Zuleeg has been evangelizing for an evolution of concert PA systems away from the traditional left-right stereo configuration for some time. “It’s about time to think about something else,” he says. “Here, we’re really able to position a virtual band onstage. It’s not like everybody in the room has exactly the same image or the same sound, but the perspective of the band remains the same. We call it democracy for listeners.”
The PA system at the Walt Disney Concert Hall featured five main hangs, equidistantly spaced above the stage, each comprising four d&b V12 three-way arrays plus two V8 three-way boxes. A single two-way Q10 per side supplied out-fill while nine Q10s provided near-front fill from under the stage lip.
The subs arrayed below the stage were optimized using d&b’s Array- Calc simulation software, says Zuleeg. “We use delays to adjust the directivity. In the center, we have the eight V-Subs, with five feet of space between the sources. On the very outside, we have the triple-21-inch J-Infra subwoofers.”
Along the length of the hall, which was designed by acoustician Yasuhisa Toyota with “vineyard” seating, one hang per side, each comprising four two-way T10 cabinets in line array mode, covered the front terrace. There were two additional arrays of four T10s per side, in point source mode, for the side terrace seating. One hang of five T10s, also in point source mode, covered the lower terrace rear. Four hangs of four T10 cabinets in line array mode provided coverage for the balcony rear. A total of 24 four-channel D80 amplifiers with DSP, housed in five racks, provided power to the entire system, which also included eight M4 two-way stage monitors for the band.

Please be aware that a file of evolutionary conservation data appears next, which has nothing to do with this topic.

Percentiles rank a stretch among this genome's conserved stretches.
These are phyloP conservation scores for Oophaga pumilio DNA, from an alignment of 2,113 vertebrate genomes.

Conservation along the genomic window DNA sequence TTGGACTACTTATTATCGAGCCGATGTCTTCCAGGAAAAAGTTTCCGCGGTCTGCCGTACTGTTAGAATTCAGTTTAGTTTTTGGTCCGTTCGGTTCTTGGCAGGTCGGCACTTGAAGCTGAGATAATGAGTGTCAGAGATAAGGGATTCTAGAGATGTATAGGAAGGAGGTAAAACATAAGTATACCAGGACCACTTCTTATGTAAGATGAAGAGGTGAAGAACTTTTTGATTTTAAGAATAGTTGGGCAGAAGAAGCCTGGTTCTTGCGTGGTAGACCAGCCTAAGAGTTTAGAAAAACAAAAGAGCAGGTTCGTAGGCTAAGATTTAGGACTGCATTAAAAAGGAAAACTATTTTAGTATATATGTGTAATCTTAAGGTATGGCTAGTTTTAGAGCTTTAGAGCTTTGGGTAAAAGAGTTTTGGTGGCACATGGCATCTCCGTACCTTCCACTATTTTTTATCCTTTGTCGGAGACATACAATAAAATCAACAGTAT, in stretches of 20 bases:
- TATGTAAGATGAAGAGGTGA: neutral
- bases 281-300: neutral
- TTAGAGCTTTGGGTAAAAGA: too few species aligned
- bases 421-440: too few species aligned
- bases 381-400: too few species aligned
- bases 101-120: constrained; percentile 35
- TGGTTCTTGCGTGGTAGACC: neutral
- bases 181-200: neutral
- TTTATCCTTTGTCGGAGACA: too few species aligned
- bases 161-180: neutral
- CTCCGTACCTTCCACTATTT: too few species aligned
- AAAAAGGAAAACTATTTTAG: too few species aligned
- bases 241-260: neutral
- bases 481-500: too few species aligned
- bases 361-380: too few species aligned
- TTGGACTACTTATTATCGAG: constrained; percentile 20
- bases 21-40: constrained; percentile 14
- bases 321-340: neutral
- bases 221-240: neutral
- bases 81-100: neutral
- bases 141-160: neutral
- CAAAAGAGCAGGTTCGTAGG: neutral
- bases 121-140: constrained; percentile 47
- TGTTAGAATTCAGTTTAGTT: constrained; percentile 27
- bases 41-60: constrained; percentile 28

The improved control due to the D80’s power factor correction is critical to the speaker system’s performance, especially the definition in the low frequencies, says Zuleeg. “It always delivers the current to the loudspeakers that is required.”
The Kraftwerk Krew (l-‐r): Front of house engineer Stefan “Serge” Gräfe; programming/ network manager Felix Einsiedel; and systems designer/spatial sound engineer Ralf Zuleeg. At the heart of the system is a Fraunhofer-based spatial processor that deliver 36 channels to the amplifiers over fiber, with a redundant analog backup. Felix Einsiedel, a freelance technician specializing in wave field synthesis and digital audio pathway management, programs the sources and speaker setups in the processor, and optimizes the movement of the sources, says Zuleeg.